EDRF Highlights – August 2012
Our Environmental Dispute Resolution Fund (EDRF) has helped British Columbians get legal help on environmental threats to their communities and lands for over 20 years. So what are we funding currently? Well, here are some highlights of the grants made over the past few months:
- The Friends of Pioneer Forest – The Friends have hired Patrick Canning, a Tofino-based lawyer, to look at legal options to prevent Pioneer Forest, one of the last urban forests in Nanaimo, from being rezoned for residential use. Pioneer Forest was originally given to the City as a park, but due to a complicated history, is now owned by the School District, which wants it rezoned. Dominic Jones of the Friends says:
Losing Pioneer forest to any form of development would be a terrible loss for our community. Without West Coast Environmental Law, the EDRF and Patrick Canning, we would not have been able to afford legal advice at this time. We are very grateful to them for the financial support and advice they have provided to us.
- West Kootenay Coalition for Jumbo Wild - The controversial Jumbo Resort, a proposal for a new ski resort town in the East Kootenays that threatens core habitat for grizzlies and other at risk species, is getting a little extra scrutiny, thanks to an EDRF grant to the West Kootenay Coalition for Jumbo Wild. The Coalition has hired Nelson-based lawyer Judah Harrison to assess the impact of unprecedented new rules that seem to allow for the creation of municipalities without any residents (and which are expected to pave the way for the development).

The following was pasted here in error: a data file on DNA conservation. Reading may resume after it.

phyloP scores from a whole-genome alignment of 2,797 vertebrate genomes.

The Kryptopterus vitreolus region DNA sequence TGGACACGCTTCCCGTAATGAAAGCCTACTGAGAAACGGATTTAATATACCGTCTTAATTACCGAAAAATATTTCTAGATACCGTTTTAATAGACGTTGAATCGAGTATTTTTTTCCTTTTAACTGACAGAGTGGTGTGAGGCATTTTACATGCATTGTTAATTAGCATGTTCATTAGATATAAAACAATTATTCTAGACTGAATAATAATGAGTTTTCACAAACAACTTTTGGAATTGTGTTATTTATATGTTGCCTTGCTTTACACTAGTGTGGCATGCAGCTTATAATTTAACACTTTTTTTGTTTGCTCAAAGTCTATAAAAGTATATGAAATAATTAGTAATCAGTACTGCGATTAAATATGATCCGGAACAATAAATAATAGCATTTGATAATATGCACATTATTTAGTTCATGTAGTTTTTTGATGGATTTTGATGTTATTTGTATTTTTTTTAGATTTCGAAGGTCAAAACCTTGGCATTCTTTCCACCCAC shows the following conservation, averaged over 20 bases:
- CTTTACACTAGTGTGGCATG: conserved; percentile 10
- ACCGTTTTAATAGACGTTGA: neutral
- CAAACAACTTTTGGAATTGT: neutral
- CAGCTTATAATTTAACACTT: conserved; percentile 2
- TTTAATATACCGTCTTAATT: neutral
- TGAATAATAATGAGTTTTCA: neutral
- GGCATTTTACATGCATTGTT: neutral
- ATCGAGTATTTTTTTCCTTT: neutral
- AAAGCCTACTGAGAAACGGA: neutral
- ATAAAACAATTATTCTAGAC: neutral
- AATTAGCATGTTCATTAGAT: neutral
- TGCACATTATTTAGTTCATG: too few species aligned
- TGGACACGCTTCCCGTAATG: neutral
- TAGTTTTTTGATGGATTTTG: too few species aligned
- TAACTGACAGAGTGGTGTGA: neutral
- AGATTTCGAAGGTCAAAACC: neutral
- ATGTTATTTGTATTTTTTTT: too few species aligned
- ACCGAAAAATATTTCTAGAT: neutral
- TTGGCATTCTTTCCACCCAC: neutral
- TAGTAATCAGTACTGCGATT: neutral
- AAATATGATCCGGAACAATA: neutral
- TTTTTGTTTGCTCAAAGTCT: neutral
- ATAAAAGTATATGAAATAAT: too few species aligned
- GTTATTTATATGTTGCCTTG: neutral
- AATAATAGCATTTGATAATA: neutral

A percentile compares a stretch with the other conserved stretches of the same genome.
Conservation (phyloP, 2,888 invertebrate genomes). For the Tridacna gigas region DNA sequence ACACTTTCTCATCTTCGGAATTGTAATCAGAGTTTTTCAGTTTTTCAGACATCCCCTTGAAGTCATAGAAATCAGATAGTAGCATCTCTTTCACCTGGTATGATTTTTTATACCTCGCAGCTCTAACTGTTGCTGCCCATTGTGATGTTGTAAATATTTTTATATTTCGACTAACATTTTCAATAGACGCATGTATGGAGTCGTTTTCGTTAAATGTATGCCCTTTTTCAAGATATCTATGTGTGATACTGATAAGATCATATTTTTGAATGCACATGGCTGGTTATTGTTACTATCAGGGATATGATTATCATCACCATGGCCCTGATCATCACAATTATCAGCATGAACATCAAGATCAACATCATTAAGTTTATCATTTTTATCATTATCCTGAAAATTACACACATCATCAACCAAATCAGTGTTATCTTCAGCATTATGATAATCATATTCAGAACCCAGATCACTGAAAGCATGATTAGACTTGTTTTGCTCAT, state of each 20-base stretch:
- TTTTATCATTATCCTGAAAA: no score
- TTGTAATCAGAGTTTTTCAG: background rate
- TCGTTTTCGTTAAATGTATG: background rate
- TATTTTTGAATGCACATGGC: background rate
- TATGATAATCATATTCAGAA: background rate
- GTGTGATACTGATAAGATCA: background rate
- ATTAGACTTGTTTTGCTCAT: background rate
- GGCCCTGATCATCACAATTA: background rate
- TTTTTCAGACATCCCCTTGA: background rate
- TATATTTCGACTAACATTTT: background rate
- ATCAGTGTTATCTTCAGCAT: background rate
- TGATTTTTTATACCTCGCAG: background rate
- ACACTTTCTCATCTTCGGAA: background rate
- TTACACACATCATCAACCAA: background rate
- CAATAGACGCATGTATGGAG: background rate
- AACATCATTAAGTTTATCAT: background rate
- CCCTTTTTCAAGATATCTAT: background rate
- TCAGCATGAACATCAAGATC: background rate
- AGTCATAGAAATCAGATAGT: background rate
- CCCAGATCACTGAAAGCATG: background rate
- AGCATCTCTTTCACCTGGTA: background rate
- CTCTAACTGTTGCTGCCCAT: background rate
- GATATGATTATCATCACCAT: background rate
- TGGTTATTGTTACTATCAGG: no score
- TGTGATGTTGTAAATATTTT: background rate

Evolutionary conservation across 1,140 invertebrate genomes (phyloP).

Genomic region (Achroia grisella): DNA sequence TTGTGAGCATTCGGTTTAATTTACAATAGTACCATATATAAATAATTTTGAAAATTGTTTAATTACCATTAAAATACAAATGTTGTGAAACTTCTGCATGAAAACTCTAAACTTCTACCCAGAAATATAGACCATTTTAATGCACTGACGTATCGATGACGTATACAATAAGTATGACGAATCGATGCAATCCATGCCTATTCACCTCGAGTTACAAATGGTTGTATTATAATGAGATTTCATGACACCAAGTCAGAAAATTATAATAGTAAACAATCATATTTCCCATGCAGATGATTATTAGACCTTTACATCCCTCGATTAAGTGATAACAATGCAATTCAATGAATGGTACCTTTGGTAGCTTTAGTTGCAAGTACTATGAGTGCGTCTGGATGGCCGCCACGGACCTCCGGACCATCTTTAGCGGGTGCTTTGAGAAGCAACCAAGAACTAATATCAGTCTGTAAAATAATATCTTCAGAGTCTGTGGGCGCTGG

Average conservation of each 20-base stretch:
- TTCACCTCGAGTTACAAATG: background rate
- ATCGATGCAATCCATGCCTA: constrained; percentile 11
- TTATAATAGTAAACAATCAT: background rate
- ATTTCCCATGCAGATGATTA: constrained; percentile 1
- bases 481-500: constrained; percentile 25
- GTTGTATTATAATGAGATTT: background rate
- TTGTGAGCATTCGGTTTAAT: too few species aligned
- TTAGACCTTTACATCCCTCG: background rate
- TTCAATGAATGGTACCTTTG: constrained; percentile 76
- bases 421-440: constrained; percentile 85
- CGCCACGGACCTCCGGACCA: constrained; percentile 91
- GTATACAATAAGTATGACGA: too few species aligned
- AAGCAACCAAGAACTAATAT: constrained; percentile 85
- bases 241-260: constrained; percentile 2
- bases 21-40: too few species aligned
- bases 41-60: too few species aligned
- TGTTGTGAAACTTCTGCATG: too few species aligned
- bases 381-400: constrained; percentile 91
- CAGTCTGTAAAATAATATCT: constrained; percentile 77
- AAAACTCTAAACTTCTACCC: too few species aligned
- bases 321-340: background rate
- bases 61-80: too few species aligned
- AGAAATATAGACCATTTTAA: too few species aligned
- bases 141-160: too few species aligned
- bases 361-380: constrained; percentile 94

- The Peace Valley Environmental Association (PVEA) - It is crucial that the controversial Site C dam, a proposal with serious agricultural, ecological and socioeconomic consequences for the Peace Region, receive a thorough and transparent environmental assessment – allowing the residents of the Peace River region to have their voices heard. A second grant allows lawyers Tim Howard and Anna Johnston to help the Peace Valley Environmental Association navigate the environmental assessment process.
- Neskonlith Indian Band – The Neskonlith are seeking to block the controversial Smart Centres development in Salmon Arm, (a major new shopping centre outside of the City’s core on environmentally sensitive land adjacent to the Salmon River), arguing that the City of Salmon Arm should have consulted them before giving the mall the go-ahead. The Neskonlith lost that argument in the BC Supreme Court, but have appealed to the BC Court of Appeal.
We’ll be watching each of these groups, and their lawyers, as they work to resolve these significant environmental problems through the law. Stay tuned.
By Andrew Gage, Staff Lawyer
The Environmental Dispute Resolution Fund is unique in Canada. Each year we get a generous grant from the Law Foundation of British Columbia to re-grant to community groups and individuals that need to hire a lawyer (or related scientific expert) – at a legal aid rate – to help with an environmental conflict. The result is a healthier environment, empowered citizens and communities, and an active community of lawyers around the province who are able and willing to work on public interest environmental files. Click here for more information on the history of the fund and what we’ve accomplished in more than 20 years.